Justification is often a word tossed around within the world of atonement, its often misunderstood and lots of new ideas about this have come to play with the New Perspective on Paul. However as NT Wright and others believe, justification is a judiciary term, where all the evidence is brought before a judge and your as guilty as can be, but the judge declares you as righteous. This is justification, without going into detail of the Reformation and those in the field of John Piper, its not something we did, but what Jesus did. As he took our place, we become in his place again, part of the double imputation, and are declared righteous or justified. However, this justification connected with the imputation does not stop there. This love that we have been shown should spur us on to become righteous, not to attain our salvation, but as Philippians talks about, to work it out with fear and trembling, as tsadiq’s by or through torah observance, which is now written on our hearts. This justification shows that our ransom has been paid ( which is another part of the atonement all together, but for time’s sake, this is all that is going to be said on that).
As Jesus becomes what we are, God’s wrath is paid for, and sins hold is broken, and deaths sting stolen, so that we can become what Jesus is and was. This brings us to another aspect of the atonement, that of representation. It is with great despair that this is not a major component of atonement theology, for most of the book of Hebrews highlights this. Jesus was our sacrificial lamb, our scapegoat, but he was also the great high priest, representing mankind, and bringing the scapegoat to God to pay for our sin. This representation is so vital to atonement theology, because it incorporates Jesus humanity. Not only does he represent us as a High Priest, but he experienced pain, death, sorrow, and everything as we do. This representation gives him the ability to sympathize with our weaknesses, as McKnight calls inclusive representation, as therefore appeals to God on our behalf, dying in our place (exclusive representation), to restore broken Eikons, by incorporating us into himself. This is representation.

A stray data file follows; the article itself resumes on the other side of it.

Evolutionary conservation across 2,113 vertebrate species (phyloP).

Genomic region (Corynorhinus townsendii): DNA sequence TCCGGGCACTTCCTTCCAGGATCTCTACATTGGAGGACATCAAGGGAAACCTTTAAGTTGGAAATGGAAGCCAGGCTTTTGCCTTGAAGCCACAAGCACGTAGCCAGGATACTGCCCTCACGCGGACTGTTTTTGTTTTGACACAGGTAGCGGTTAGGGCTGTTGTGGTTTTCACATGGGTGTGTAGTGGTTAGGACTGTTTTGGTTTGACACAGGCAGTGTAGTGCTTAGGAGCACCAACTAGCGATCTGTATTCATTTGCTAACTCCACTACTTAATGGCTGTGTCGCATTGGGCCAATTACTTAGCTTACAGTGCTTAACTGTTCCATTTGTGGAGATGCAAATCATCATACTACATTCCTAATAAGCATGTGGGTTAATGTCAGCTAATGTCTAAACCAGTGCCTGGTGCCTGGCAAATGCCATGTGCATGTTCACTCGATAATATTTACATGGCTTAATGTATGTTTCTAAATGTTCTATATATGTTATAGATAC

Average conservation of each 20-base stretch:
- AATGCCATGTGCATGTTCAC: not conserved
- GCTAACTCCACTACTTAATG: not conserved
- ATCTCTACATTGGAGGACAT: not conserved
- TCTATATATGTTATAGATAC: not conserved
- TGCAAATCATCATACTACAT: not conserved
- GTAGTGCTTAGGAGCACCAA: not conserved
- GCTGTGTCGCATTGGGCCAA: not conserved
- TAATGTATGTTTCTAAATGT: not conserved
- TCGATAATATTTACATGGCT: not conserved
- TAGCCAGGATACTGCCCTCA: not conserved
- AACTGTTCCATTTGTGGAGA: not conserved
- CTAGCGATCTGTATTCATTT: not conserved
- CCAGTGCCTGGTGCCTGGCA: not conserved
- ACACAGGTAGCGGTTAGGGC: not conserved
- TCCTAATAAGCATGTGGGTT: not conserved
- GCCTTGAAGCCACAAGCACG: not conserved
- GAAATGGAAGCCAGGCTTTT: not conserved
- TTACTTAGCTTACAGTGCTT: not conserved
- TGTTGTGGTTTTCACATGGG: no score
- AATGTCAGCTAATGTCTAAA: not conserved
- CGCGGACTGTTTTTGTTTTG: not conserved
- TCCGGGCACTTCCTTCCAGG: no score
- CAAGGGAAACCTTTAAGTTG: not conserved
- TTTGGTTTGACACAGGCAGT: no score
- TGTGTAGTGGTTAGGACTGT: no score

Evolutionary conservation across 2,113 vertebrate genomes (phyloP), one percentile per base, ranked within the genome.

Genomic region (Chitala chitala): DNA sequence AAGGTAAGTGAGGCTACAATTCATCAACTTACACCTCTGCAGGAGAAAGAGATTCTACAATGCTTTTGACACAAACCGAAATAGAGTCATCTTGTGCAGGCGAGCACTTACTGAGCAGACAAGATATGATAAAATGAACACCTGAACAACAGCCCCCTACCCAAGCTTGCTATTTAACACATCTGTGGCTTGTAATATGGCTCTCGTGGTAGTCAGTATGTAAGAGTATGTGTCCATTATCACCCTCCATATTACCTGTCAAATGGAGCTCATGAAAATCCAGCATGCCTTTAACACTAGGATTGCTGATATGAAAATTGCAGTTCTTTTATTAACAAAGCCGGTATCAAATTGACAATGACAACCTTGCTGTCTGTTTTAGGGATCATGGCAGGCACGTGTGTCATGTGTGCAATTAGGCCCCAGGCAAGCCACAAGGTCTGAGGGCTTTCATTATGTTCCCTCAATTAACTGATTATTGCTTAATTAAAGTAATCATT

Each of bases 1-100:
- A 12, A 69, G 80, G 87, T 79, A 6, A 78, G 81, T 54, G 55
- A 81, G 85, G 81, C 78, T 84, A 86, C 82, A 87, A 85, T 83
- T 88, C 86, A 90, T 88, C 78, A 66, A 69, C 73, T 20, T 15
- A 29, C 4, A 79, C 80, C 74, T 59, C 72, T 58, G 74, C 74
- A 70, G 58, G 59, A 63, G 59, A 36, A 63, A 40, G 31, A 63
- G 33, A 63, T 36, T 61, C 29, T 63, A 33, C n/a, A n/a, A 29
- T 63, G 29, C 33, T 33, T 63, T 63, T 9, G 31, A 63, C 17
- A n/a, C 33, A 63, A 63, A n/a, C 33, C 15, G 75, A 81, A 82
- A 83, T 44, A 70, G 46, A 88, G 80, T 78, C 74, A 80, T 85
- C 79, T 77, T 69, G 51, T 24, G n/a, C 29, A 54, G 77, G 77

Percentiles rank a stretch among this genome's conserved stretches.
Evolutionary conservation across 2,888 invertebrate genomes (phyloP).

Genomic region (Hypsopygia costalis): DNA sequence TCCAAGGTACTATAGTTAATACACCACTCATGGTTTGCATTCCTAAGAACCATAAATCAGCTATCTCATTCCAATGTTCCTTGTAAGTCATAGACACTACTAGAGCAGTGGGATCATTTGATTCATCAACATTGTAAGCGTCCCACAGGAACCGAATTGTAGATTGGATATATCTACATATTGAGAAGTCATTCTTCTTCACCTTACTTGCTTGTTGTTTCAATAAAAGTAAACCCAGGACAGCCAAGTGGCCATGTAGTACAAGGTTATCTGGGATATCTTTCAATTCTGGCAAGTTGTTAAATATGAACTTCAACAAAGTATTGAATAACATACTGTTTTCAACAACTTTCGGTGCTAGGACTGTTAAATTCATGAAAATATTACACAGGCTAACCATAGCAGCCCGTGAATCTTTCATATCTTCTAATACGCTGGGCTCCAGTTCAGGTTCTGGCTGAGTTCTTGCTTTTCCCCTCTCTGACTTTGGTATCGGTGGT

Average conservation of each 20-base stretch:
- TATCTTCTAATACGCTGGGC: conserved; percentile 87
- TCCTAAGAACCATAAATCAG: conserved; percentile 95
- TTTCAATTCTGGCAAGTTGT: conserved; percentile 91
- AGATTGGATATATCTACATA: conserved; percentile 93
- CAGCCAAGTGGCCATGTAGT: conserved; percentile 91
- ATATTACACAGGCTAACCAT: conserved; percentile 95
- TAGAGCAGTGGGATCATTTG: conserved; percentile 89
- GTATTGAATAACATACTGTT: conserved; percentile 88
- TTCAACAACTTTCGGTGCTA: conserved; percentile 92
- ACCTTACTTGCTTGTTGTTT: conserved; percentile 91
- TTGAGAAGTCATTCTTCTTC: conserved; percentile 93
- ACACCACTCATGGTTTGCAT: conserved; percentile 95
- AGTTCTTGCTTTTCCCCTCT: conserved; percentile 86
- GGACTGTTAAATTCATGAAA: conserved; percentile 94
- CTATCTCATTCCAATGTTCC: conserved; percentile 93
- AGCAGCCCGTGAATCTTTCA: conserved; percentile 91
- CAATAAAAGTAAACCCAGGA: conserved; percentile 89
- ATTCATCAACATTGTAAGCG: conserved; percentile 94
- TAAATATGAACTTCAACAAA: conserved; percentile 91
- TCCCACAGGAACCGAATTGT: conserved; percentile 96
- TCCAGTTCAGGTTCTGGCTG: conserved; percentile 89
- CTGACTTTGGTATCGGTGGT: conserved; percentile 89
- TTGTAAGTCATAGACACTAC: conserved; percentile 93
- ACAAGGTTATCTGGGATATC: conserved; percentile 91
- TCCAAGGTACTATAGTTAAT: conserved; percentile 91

Atonement is a wonderful theology, and cannot be reduced to such boxed theology, but these aspects of the atonement help highlight just how much God desires for us to be in community with one another…and this perichoresis within God and with us does not stop just in theory, but truly is a challenge for us to go out and do the same. Rob Bell, though I have my mixed feelings toward him, said it sort of like this: “because Jesus became the Eucharist for us, we must become the Eucharist for others (Jesus Wants to Save Christians-final chapter I Believe).” McKnight highlights the theosis, or the divinization, he does this with much care and concern though before I move on.
Theosis is the idea of us becoming divine by the transforming effect of grace, bringing us into the perichoretic community, and this should influence our desire to go and do the same. To be broken for others, to see them as God sees them. To look past their sin, to substitute ourselves for them, and bring them into the family. McKnight again is careful to highlight the fact that though we may go out, it is God that does the transforming work, not us. The atonement though invites us to join in the missio dei, through incorporating others to ourselves, and to be forerunners of social justice, social justice as scripture would show, not as our world dictates. Through prayer and mission, we can become in our praxis a community not only shaped by atonement through Christ, but shaped by showing atonement to others as little Christ’s partaking in the theosis and the perichoresis.